There is a large gaming convention that used to run every year in Milwaukee Wisconsin (now moved to Indianapolis, Indiana), by the name of Gen Con. It started out about 40 years ago in a basement in Lake Geneva, Wisconsin, when a bunch of friends got together to play table-top war games.

It has grown a bit since then. Today, something like 30,000 people attend every year — coming together to play role playing games (“RPGs”) such as Dungeons and Dragons and its many, many descendants. In recent years it has expanded to also include a significant science fiction element — with guest celebrities from movies and television, signings, author presentations, memorabilia, and the like. Between playing everything from chess to D&D to “live action” games and miniatures battles, to game companies showing (and selling!) there latest wares, the convention has plenty for all those thousands to do for four days. A significant reason it left its home in Milwaukee is that that town didn’t have enough hotels to house the attendees! Indianapolis, home to the infamous “500” race, has more room.

I went every single year for about 12 years — I had a place to stay about a hour out of town, and did the commute, rather than spend an extra couple hundo for a hotel (I started going when I was 16).

So, one year I’m roaming through the Great Hall at Milwaukee’s Wisconsin Center, and I come across a large booth hawking a new card game. Card games were hot that year, as Magic: The Gathering had appeared on the scene a year or two previously, and given its creators a virtual license to print money. (That company, Wizards of the Coast, now owns Gen Con, literally.)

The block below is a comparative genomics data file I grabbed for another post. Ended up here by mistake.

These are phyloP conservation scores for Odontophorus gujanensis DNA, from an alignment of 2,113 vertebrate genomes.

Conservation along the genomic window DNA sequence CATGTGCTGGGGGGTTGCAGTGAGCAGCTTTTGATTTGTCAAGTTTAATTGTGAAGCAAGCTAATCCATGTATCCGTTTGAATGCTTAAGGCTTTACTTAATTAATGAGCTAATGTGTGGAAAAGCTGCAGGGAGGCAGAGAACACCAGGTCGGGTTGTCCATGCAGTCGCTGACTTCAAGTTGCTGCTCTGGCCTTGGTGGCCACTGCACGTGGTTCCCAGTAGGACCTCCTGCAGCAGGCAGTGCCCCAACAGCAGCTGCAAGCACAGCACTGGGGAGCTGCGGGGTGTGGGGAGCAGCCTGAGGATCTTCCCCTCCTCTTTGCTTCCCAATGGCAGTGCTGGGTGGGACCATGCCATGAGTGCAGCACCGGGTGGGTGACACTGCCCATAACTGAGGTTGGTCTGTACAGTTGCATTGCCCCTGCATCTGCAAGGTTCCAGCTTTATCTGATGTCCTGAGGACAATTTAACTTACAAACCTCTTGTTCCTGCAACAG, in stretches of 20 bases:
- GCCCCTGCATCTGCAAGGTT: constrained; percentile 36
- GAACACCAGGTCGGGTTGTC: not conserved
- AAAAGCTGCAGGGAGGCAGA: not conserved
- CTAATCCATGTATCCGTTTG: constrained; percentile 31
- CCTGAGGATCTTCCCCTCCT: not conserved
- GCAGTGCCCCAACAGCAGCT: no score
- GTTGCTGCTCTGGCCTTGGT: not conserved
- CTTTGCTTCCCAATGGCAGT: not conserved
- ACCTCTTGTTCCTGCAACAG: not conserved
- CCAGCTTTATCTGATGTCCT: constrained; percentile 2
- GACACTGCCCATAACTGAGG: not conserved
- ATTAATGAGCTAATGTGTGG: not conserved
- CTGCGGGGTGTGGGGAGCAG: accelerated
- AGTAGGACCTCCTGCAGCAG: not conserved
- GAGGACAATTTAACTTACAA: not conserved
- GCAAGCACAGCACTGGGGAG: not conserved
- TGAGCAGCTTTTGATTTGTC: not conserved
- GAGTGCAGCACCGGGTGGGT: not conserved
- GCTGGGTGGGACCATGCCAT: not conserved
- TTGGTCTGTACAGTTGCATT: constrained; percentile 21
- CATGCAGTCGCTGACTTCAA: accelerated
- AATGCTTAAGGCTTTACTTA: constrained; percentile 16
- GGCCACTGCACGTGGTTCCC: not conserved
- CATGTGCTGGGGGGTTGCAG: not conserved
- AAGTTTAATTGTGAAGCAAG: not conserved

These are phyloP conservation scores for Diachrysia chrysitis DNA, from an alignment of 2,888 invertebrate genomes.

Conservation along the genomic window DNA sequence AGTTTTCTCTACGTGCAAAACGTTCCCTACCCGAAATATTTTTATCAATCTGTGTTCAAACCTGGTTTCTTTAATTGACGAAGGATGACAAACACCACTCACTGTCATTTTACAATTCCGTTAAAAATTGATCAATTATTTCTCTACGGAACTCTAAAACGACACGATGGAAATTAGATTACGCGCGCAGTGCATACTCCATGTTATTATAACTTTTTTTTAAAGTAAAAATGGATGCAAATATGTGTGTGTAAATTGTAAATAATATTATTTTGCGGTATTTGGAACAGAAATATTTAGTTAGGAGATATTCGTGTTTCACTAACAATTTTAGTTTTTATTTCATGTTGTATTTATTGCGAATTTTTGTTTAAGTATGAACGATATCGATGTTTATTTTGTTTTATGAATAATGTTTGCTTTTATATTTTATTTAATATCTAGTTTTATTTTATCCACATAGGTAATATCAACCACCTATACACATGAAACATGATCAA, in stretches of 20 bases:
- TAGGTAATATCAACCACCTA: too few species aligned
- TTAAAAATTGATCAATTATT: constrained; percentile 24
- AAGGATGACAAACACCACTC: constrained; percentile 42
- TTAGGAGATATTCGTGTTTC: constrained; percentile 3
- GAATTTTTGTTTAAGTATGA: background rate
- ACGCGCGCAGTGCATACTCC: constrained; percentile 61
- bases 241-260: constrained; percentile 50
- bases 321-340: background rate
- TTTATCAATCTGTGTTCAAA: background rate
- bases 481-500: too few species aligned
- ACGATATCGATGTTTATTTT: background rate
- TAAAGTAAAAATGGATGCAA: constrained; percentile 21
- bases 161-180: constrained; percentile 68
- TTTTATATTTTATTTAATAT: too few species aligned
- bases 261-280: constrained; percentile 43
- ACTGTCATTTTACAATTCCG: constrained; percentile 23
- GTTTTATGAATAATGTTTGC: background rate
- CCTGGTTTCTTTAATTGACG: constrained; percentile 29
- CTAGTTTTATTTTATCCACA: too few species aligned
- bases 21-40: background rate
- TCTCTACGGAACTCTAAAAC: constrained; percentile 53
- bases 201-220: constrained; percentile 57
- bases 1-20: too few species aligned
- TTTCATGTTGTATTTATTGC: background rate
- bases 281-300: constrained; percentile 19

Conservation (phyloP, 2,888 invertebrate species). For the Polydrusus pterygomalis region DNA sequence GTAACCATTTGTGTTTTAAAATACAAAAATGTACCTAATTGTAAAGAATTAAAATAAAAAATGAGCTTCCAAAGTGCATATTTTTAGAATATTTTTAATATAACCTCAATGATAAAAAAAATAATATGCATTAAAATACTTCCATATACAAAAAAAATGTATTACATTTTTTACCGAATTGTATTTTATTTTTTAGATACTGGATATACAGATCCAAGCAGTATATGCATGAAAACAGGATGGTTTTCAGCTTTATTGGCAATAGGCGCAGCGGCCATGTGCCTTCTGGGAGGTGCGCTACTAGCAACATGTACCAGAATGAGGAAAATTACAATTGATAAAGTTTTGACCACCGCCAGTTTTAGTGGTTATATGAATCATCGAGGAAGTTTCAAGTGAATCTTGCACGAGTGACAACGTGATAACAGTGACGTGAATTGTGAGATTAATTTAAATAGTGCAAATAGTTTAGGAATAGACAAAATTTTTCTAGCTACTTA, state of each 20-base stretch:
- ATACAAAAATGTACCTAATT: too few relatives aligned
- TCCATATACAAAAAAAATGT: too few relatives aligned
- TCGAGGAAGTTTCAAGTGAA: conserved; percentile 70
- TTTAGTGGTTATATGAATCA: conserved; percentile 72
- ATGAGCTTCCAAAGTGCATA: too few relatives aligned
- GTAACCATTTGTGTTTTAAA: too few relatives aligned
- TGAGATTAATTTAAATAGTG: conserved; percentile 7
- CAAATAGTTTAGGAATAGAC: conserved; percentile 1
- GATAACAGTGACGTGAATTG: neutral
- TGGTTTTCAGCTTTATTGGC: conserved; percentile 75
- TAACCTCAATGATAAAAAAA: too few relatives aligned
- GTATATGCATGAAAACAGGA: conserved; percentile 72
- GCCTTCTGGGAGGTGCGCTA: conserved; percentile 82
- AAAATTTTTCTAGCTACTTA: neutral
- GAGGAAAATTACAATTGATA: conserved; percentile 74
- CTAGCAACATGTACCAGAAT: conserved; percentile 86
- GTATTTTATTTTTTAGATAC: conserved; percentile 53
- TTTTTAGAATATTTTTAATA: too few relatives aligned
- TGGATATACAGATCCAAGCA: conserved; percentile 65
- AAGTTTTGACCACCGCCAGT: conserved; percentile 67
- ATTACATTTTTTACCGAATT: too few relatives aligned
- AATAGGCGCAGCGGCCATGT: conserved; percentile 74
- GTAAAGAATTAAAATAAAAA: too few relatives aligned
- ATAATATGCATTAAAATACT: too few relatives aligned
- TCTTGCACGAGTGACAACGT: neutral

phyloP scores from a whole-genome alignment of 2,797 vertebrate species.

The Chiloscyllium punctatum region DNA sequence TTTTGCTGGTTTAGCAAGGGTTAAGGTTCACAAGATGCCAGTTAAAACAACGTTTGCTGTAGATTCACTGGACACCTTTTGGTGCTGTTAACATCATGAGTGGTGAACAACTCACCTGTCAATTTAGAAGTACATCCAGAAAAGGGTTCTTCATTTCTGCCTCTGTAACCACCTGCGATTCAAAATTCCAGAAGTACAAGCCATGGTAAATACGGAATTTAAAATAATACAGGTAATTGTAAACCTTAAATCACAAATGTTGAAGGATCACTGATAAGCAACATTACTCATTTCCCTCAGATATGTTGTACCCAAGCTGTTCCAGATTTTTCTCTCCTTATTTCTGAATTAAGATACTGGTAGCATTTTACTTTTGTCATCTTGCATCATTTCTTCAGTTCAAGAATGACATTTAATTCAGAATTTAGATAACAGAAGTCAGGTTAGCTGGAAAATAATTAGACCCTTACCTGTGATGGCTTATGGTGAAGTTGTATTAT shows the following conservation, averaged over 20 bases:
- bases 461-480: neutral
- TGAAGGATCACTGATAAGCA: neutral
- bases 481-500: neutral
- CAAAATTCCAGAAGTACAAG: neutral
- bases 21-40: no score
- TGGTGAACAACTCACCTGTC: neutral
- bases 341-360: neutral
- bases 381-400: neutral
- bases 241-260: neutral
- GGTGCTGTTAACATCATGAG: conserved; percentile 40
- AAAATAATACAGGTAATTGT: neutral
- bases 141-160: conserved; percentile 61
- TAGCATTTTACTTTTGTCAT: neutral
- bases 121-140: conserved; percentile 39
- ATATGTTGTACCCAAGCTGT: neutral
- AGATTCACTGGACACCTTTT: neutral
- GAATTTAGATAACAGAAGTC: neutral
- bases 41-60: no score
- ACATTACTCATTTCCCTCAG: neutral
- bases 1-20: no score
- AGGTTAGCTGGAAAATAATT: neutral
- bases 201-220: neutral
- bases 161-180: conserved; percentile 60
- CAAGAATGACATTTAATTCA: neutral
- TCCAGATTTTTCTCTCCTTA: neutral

The new game was called Legend of the Five Rings. (I could date this specifically from that fact if I wanted to, but off the cuff I think it was about ten years ago.) It was modeled on Japanese mythology, and seemed an interesting concept — so I sat in on a demo.

The first thing I noticed was that this game was bigger than Magic. Where Magic involved two opponents facing off, there were about eight or ten people sitting at the table, and we were all going to be playing one big game. I was at a corner of the long table. There was an older man across from me, and a twelve-or-so year old kid to my left (at the end of the table.)

Before things got going I was chatting a bit with the older guy and the kid. I remember the man well — he was grey haired and balding, with a salt & pepper beard and a friendly face. He and the kid clearly knew each other, as the kid was good-humoredly trash talking the man as the game got under way. (I discovered shortly later that the man was his father — it figures, though the age difference did surprise me a bit….)